If you have children that attend your regular Community Group gatherings, you’ll need to think about how to handle childcare each week. Be sensitive as you work with your co-leaders, as well as the parents of the children in your group. Before you make any final decision about how to incorporate children in your group this season, consider the following options.
Children or No Children?
Here are some common options when children participate with adults in the group:
- Children remain present with adults for the entire meeting.
- Children remain present with adults for part of the meeting, and then break into a separate group in a separate room. Children can develop their own small group, participate in an activity (such as a Veggie Tales video), or enjoy a supervised time of free play.
- Children join the adults every other meeting, or once a month. Children and adults meet separately during the other weeks.
- Children and adults meet separately for the entire meeting.
Finding a Babysitter
If you decide to have the children separated from the adults, it’s good to have a babysitter. Here are some ideas for finding and paying a babysitter:
- Rotate “guys nights” and “girls nights” where wives stay home with the kids one time and husbands stay home with the kids the next time.
- Adults work together to arrange a babysitter for all of the children in the group. Payment is split among all group members, or among only those bringing children.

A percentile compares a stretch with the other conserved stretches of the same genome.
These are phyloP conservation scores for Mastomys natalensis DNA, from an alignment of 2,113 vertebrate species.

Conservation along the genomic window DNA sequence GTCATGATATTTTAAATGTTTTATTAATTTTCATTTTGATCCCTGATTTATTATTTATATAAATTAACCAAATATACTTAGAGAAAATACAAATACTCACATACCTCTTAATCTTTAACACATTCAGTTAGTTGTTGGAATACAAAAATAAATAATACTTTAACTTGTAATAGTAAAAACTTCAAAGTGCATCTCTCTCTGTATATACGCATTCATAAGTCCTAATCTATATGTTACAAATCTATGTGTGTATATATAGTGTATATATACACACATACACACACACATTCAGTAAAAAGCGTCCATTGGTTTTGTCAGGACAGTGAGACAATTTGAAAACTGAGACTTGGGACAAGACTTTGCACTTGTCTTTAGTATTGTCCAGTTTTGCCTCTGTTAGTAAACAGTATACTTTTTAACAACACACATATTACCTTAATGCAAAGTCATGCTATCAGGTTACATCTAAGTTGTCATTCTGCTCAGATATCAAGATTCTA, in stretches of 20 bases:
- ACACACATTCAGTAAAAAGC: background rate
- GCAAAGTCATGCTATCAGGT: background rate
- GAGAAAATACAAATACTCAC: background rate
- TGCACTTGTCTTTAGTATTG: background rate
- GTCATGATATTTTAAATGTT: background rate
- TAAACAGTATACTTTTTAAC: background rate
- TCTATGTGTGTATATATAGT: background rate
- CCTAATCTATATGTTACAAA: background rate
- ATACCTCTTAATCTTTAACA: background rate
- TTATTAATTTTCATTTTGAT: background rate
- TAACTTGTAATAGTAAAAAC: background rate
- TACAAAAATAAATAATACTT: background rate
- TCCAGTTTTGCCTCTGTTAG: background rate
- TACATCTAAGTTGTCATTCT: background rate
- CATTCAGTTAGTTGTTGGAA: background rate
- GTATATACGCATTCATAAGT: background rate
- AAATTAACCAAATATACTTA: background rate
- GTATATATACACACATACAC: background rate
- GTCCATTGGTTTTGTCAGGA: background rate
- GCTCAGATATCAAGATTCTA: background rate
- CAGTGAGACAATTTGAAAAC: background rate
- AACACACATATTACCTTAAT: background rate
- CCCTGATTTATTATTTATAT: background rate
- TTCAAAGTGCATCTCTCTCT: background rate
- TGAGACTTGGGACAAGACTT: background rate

- Couples from the group rotate each week, caring for the children in a different room than the other adults. Each couple does childcare once every two months or so.
- A babysitter cares for most of the children during the group meeting, but nursing infants are allowed to remain with adults.
- Outside of the small group, each parent arranges for the care of their own children through a relative or sitter.
- Older, responsible children of group members serve as the babysitters for the rest of the children of your small group.
- Young adults or teenagers from the church’s youth ministry volunteer to care for the children of your small group as an act of service.
- Young adults or teenagers from the church’s youth ministry care for the children of your small group and are paid for their work. Perhaps funding a week of camp or a missions trip.
- Participants of other small groups at your church (ones that meet during a different time of the week) rotate to provide childcare for your small group, which returns the service.